Hackers are increasing their attempts to break into health-care companies, putting additional pressure on an industry already struggling with managing the coronavirus pandemic. In a recent article published in the Wall Street Journal, “The logs and graphs show, oh, man, these have ramped up, it’s hard to deny that,” said Christopher Stroud, technology manager at Great Plains Health, a hospital based in North Platte, Nebraska, that serves around 183,000 patients a month. Great Plains Health normally blocks around 10,000 attempts to access its servers daily, Mr. Stroud said. After it began its first coronavirus antibody drug trials in November, it saw that number triple on average; some days, attempts have reached 70,000.
As the coronavirus pandemic spread last spring, health-care providers were placed in a difficult position. Adding to the need to care for large numbers of COVID-19 patients, hospitals experienced a revenue crunch through the canceling of elective procedures because of the virus and the reallocation of resources to response efforts. Health-care providers often use a patchwork of systems from third parties rather than their own technology, which exposes them to supply-chain risks, said Terry Ray, senior vice president and fellow at cybersecurity firm Imperva, Inc.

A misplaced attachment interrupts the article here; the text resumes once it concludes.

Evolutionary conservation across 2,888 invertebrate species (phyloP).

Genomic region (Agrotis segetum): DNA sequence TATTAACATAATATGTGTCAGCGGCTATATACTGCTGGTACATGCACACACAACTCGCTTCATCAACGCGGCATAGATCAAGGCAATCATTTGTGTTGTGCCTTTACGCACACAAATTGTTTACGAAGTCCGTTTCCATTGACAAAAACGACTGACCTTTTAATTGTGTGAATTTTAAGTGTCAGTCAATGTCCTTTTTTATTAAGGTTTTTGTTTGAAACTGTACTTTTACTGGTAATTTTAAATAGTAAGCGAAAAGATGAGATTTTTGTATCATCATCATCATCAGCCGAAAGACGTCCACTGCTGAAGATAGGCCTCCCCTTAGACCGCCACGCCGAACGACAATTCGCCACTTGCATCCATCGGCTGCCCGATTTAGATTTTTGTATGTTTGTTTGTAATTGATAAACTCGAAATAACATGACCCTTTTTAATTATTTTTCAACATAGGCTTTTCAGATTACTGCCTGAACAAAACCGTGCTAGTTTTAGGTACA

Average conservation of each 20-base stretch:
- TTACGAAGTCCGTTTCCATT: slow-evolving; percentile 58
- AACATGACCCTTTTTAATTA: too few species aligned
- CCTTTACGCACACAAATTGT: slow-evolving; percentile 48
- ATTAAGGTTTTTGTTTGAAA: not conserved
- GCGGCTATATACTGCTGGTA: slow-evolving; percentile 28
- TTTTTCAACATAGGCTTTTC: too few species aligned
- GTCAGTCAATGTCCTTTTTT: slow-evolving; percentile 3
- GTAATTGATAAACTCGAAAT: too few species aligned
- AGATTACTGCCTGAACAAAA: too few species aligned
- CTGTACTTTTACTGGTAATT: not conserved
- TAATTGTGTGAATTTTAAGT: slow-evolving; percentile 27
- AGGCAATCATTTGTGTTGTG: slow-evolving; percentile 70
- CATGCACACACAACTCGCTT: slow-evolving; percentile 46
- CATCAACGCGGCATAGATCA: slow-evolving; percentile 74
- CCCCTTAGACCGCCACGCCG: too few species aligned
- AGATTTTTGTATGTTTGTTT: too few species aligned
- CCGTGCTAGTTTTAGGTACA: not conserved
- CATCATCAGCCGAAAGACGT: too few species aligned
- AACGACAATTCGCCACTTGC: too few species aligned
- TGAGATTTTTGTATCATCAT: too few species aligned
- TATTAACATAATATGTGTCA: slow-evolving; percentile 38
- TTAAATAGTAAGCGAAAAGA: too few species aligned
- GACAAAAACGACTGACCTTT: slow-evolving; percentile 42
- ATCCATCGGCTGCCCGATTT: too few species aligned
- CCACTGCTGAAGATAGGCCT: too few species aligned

- Networks – Hospital networks without tight access control can let hackers breach one point and move freely within.
- Internet of Things – Connected medical devices often lack built-in security features.
- Personal Devices – Doctors and nurses add to vulnerabilities by connecting personal devices to the hospital network.
- Data Storage – Storing electronic medical records, payment and insurance details in a single place increases potential damage from ransomware attackers.
- Records Disposal – Privacy can be compromised by improper disposal of sensitive information.
- Remote Work – Security risks increase with remote COVID-19 testing and vaccination sites, couple with more non-medical staff working from home.
We often neglect cybersecurity basics, such as using two-factor authentication and running the latest operating systems. When was the last time you did a security check on your systems? What is your EHR vendor’s responsibilities and liabilities? Might be time to do a quick check and be sure you are maintaining your systems appropriately!
Stay the course, stay well, mask up, get vaccinated, and stay tuned!